Gender Personality and the Reproduction of Mothering
Breaking with Modernity
Jacques Derrida
The Decentering Event in Social Thought
Michel Foucault
Biopolitics and the Carceral Society
C. L. R. James
World Revolution: 1968
Herbert Marcuse
Repressive Desublimation of One-Dimensional Man
Harold Garfinkel
Reflexive Properties of Practical Sociology
Alvin W. Gouldner
The New Class as a Cultural Bourgeoisie
Pierre Bourdieu
Structures, Habitus, Practices
Audre Lorde
The Master’s Tools Will Never Dismantle the Master’s House

PART FIVE
After Modernity: 1979–2001

Charles Lemert

The Idea of the Postmodern and Its Critics
Jean-François Lyotard
The Postmodern Condition
Richard Rorty
Private Irony and Liberal Hope
Michel Foucault
Power as Knowledge
Jean Baudrillard
Simulacra and Simulations: Disneyland
Arlene Stein and Ken Plummer
I Can’t Even Think Straight
Reactions and Alternatives
Jürgen Habermas
Critical Theory, the Colonized Lifeworld, and Communicative Competence
Anthony Giddens
Post-Modernity or Radicalized Modernity?
Nancy Hartsock
A Theory of Power for Women?
Randall Collins
Interaction Ritual Chains
Mustafa Emirbayer and Ann Mische
What Is Agency?
New Cultural Theories after Modernity
Cornel West
The New Cultural Politics of Difference
Jeffrey C. Alexander
Cultural Codes and Democratic Communication
Henry Louis Gates, Jr.
“Race” as the Trope of the World
Donna Haraway
The Cyborg Manifesto and Fractured Identities
Trinh T. Minh-ha
Infinite Layers/Third World?
Gayatri Chakravorty Spivak
Can the Subaltern Speak?
Patricia Hill Collins
Black Feminist Thought in the Matrix of Domination
Kimberlé Williams Crenshaw
Dimensions of Intersectional Oppression
Gloria Anzaldúa
The New Mestiza
Judith Butler
Imitation and Gender Insubordination
Paula Gunn Allen
Who Is Your Mother? Red Roots of White Feminism
Eve Kosofsky Sedgwick
Epistemology of the Closet

PART SIX
Global Realities in an Uncertain Future

Charles Lemert

Global Uncertainties
Immanuel Wallerstein
The Modern World-System in Crisis
Stanley Hoffman
The Clash of Globalizations
Zygmunt Bauman
Liquid Modernity
David Harvey
Neoliberalism on Trial
Manuel Castells
Informationalism and Networks
Saskia Sassen
Toward a Feminist Analytics of the Global Economy
Amartya Sen
Asian Values and the West’s Claims to Uniqueness
Ulrich Beck
World Risk Society
Achille Mbembe
Necropower and the Late Modern Colonial Occupation
Rethinking the Past that Haunts the Future
Avery Gordon
Ghostly Matters
Edward Said
Intellectual Exile: Expatriates and Marginals
William Julius Wilson
Global Economic Changes and the Limits of the Race Relations Vision
Elijah Anderson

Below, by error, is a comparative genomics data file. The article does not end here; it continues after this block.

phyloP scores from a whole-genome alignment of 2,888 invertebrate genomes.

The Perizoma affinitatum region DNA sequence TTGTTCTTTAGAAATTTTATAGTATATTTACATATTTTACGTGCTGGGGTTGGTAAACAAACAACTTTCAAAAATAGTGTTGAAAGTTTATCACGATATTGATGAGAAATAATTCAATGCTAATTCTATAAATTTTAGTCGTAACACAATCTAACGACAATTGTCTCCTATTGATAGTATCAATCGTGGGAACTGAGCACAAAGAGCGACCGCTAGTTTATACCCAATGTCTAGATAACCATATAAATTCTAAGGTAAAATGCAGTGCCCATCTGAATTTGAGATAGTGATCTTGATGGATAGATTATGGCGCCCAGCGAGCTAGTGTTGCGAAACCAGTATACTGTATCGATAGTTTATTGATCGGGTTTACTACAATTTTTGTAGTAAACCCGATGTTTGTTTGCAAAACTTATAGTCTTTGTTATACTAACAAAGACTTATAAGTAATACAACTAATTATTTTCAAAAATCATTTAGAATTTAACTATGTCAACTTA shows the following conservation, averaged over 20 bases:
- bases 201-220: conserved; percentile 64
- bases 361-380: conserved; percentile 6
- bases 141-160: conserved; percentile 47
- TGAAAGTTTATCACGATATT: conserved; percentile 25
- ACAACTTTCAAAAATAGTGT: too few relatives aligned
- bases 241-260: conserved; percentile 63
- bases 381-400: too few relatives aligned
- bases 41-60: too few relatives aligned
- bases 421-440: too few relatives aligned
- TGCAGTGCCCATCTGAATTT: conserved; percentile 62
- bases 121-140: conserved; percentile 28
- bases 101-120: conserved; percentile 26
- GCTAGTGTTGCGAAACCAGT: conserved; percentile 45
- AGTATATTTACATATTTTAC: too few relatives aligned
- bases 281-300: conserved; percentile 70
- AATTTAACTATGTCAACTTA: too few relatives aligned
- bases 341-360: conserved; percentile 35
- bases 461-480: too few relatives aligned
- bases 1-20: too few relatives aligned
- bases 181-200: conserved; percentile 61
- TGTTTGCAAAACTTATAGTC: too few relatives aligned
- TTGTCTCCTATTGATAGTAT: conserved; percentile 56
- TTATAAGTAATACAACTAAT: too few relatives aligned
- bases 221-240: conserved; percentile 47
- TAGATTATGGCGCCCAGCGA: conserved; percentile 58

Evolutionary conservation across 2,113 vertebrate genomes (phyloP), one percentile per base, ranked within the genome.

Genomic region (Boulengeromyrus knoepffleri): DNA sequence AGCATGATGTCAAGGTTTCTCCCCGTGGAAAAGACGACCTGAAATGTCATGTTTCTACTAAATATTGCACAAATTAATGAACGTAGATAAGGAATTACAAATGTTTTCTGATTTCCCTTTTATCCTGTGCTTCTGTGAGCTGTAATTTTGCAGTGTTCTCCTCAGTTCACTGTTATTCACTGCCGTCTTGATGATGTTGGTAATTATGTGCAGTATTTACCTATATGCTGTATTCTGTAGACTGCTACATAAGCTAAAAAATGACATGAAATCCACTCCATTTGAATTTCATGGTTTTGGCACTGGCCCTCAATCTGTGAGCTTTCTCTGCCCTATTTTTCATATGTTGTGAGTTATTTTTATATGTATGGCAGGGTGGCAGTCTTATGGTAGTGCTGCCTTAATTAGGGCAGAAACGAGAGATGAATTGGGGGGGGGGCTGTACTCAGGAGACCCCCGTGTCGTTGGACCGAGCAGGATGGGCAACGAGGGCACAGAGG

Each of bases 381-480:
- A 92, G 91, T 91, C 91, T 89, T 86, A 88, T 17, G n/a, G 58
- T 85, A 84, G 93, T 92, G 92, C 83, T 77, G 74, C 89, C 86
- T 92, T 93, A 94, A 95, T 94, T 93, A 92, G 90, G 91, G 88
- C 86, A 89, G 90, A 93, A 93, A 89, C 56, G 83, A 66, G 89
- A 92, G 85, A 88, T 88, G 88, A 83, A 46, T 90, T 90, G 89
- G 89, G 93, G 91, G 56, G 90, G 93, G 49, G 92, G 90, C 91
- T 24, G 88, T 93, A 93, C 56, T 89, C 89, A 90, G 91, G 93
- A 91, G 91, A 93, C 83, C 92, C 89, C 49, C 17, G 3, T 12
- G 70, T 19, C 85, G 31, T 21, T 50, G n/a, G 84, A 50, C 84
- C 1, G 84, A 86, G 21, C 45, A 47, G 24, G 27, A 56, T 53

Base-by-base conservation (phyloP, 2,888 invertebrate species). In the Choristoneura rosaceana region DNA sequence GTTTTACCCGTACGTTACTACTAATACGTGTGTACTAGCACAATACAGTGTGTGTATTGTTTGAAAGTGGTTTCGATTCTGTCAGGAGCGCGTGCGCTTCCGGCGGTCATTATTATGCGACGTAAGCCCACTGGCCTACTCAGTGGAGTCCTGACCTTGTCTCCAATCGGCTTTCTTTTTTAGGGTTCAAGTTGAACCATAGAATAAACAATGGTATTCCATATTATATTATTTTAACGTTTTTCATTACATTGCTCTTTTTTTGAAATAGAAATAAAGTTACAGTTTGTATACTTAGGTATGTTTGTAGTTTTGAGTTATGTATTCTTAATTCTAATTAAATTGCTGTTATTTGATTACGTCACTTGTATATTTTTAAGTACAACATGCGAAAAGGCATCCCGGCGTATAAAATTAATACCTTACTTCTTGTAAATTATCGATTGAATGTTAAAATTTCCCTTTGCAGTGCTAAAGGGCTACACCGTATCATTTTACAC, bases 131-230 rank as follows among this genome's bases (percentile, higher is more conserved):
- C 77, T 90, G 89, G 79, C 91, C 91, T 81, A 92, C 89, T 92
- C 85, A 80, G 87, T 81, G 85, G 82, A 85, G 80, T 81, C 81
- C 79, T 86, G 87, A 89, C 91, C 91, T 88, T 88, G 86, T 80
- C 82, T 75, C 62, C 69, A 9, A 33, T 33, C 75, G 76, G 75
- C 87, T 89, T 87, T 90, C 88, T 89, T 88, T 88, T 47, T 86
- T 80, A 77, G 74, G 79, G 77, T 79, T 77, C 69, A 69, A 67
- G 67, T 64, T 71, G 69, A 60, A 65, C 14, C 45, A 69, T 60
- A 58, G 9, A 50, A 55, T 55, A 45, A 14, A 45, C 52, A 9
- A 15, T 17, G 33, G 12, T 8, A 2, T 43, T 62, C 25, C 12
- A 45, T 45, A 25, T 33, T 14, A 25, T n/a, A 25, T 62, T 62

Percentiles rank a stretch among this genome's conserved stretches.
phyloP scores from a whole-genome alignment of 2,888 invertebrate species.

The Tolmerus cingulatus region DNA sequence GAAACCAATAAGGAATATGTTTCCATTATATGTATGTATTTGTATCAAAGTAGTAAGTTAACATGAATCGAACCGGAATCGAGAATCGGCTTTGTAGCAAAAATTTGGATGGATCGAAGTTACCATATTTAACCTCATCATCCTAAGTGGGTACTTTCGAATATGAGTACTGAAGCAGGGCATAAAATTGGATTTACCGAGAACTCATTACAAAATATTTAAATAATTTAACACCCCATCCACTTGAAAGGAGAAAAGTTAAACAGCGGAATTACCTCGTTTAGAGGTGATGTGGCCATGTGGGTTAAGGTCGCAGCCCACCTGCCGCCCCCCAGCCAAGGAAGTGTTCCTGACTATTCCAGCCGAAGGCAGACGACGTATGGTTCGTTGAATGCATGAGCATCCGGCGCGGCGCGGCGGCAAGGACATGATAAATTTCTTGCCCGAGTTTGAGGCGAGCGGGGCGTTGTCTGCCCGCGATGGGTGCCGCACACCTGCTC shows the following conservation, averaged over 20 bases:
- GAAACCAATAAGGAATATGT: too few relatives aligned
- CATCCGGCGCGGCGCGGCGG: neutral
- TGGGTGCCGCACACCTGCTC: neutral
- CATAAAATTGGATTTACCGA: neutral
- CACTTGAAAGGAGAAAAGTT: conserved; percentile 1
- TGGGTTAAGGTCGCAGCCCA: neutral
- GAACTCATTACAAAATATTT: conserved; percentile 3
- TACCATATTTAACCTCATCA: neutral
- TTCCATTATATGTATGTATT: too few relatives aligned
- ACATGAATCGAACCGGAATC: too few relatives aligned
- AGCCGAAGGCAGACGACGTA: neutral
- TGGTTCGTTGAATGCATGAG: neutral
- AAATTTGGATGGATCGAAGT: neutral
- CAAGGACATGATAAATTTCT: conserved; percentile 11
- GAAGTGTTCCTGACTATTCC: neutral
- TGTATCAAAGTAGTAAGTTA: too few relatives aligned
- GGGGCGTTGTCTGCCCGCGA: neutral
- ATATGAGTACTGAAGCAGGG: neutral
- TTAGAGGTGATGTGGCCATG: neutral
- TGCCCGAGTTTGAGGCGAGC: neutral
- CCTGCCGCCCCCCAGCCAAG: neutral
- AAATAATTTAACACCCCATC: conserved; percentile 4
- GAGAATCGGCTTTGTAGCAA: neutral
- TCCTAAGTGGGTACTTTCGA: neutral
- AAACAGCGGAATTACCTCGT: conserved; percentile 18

The “Nigger Moment” in the Cosmopolitan Canopy
Waverly Duck
Benita’s Story: Coping with Poverty
Charles Tilly
Future Social Science and the Invisible Elbow
Julia Kristeva
Women’s Time
Raewyn Connell
Southern Theory: Gender and Violence
Slavoj Žižek
Cynicism as a Form of Ideology
Gilles Deleuze and Félix Guattari
The Rhizome/A Thousand Plateaus
Giorgio Agamben
Sovereign Power and Bare Life
Social Theory at the Limits of the Social
Bruno Latour
Spheres and Networks: The Spaces of Material Life
Thomas Piketty
The Central Contradictions of Capitalism: r > g
Owen Fiss
The Perils of Constitutional Minimalism
Oliver Sacks
Urge
Ta-Nehisi Coates
Prison and Gray Wastes
Eula Biss
White Debt
Marilynne Robinson
Fear
Robert Pogue Harrison
The Dominion of the Dead

Name Index

Praise for Prior Editions
“A rich, highly textured, historically sweeping, and strikingly inclusive collection” —Jeffrey Alexander, Yale University

“Powerful and provocative … Social Theory is an essential guide through the complex contours of multicultural ideology and theory from the nineteenth century to the present.” —Manning Marable, Pulitzer Prize Winner for Malcolm X

“This collections presents a provocative wide-angle view of the history of social theory … Well-chosen selections from the new social movements as well as the classics and recent mainstream make this a fine introduction for courses in the social sciences.” —Sandra Harding, UCLA

“Lemert gives shape to a sociological imagination for the twenty-first century. This is necessary reading for us all.” —Patricia Clough, Queens College and CUNY Graduate Center

“Lemert has given ample space to those who are at the margins of or fall completely outside of what most consider social theory … and [who] contribute to a diverse, broad, multilevel, and, in places, deep treatment of social theory and its evolution. … Late modern and postmodern theorists are well represented, and the focuses on race, gender, and globalization make this text useful for courses far beyond the standard undergraduate one in sociological theory. This book would also be well suited to more focused courses on modernity and postmodernity or even in a cultural studies curriculum. … Excellent.” —Stephen Lippmann, Teaching Sociology

“Lemert provides an illuminating introduction to the collection and introductions to each section that provide an overview of the socio-historical context and delineation of key thinkers and texts in each period. Combining important classical and contemporary material, Lemert’s collection enables the student and reader to trace out the origins of the modern world to our present global and conflicted condition.” —Douglas Kellner, University of California, Los Angeles

“With an equally sure grasp of the classics of the past and the probable classics of the future, Charles Lemert has assembled a remarkable array of stimulating readings in social theory. The result is a well-stocked tool kit for the canon wars of the twenty-first century.” —Martin Jay, University of California at Berkeley

“Charles Lemert captures the surfacing of multiple theoretical voices in the postmodern era. No theory course should be without Social Theory.” —Steve Seidman, State University of New York at Albany